tate what schoolchildren should know in
each core subject by the end of each grade
level) to my dislike of career politicians.
In fact, these concerns are what drove
me to launch my own political campaign
for a seat in the North Carolina House of
Representatives. I’m seeking to unseat
an incumbent in the May 6 Republican
What’s great about my business is that
I have clients on both sides of the political
spectrum. Many are less concerned with
what my stances on issues are, but simply
that I have a stance.
I would posit that in a world of
milquetoasts, it is OK—and should be
celebrated—to be different from the norm.
The goal is to be comfortable in your own
skin, to be yourself. It is refreshing to find
others with real opinions. Heck, isn’t that
why most consumers call a real estate
professional any way? Because they crave
our opinions on conditions, pricing, and
the best strategies by which to buy or
sell? I don’t think it is outrageous to be
authentic, no matter what the world says.
Be you. Plenty of people will embrace you
Leigh Brown, ABR, CRS, is
the broker-owner of RE/MAX
Executive Realty in Concord,
N.C., and a longtime speaker
on real estate issues. Before
she started working in real estate 14 years ago,
her sales career included liquor, stocks, and
chain saws. [ firstname.lastname@example.org]
Forget the Facade
The best way to get more business is to be
your most outrageously authentic self.
Iremember my mama and daddy telling me as a child to always “be yourself” and not worry about what others thought of
me. I’m fairly sure that is standard parental advice; then again, it could have been to
keep me from realizing that those purple
corduroy pants I loved were not hip and
cool like the Guess jeans other kids were
wearing. My daddy and grandpa, whom
I called papaw, were known for always
speaking their minds no matter what the
Now fast forward to today. In 2014—
and at a much more mature age—am I
still allowed to “be myself” as a real estate
agent? Or should I and others in the industry feel pressured to conform to some
image of what a practitioner is supposed
to be? (And what the heck is that anyway?)
Many educators and leaders in our
industry have been telling us for years not
to talk politics, not to talk religion, not to
talk about anything at all that might be
possibly divisive. Doing so could—gasp!—
cause you to lose a deal.
I disagree heartily with this belief. I
think that it’s possible to have a thriving,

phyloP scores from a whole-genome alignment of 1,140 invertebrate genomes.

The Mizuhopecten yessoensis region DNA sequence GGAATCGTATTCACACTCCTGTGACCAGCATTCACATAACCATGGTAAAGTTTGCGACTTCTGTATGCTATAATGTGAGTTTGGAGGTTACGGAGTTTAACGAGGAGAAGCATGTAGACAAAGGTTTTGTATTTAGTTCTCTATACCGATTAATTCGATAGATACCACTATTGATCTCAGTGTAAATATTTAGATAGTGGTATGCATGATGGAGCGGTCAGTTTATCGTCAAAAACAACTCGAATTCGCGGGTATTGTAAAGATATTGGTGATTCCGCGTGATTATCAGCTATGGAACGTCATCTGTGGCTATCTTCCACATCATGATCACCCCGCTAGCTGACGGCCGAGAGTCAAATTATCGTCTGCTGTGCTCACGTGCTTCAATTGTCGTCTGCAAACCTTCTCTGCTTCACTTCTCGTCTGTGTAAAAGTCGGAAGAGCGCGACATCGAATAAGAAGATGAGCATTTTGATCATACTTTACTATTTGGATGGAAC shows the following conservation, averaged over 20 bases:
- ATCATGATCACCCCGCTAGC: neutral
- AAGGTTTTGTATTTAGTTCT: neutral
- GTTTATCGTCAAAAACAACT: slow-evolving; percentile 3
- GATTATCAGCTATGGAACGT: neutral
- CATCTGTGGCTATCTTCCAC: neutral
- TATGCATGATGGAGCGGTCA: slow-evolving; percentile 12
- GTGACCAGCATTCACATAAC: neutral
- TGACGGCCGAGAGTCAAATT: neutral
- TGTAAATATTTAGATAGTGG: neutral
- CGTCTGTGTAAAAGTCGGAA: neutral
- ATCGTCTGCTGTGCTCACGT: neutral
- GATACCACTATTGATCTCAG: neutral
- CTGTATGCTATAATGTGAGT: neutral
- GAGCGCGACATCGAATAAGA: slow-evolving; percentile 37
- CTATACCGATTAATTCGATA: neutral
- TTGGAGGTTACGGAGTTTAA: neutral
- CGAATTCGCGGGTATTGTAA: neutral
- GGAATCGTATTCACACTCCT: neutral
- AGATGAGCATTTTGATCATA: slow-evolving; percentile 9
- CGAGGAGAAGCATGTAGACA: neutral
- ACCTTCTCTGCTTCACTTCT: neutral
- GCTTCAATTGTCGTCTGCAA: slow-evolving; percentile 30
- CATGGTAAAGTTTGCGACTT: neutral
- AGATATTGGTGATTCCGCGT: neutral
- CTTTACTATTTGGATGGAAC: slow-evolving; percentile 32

growing real estate business while still
being open about your opinions. You see,
in real estate, it’s the relationship between
you and your clients that rules. The best
relationships grow from honest dialogue
and truly knowing another person. The
single transaction is no way to build a lasting business. You can’t build a relationship
on a facade of shifting sand.
Now, understand that I don’t pick
fights, and I don’t belittle the beliefs of others. However, I refuse to hide the fact that
I love Jesus; that in addition to my RPAC
Golden “R,” I am a Golden Eagle with the
National Rifle Association; and that I am a
“DemoPublicanRepubliCrat.” (You know,
that lost middle with fiscal conservatives
who are socially not in other people’s business.) Why should I?
Yes, I lost a listing when the sellers saw
a bullseye hanging on my office door. They
were antigun liberals, bless their hearts,
and they could not believe that I would
have a target from the range right there
smack on my door. They told me they
could never use a real estate agent who is
also a member of the NRA. That’s fine—
they probably found someone they liked
better. Rock on.
Yes, I have gained business from folks
who appreciate knowing who I really am.
I can’t tell you how many people have
mentioned that they appreciate knowing
where I stand on various and sundry
issues, from my dislike of Common Core
state educational standards (which dic-
Note: Opinions expressed in “Commentary” do not necessarily reflect the position of the National Association of REALTORS® or REALTOR® Magazine.
Submit Commentary ideas to email@example.com.
I would posit that in a world of milquetoasts,
it is OK—and should be celebrated—to be
different from the norm.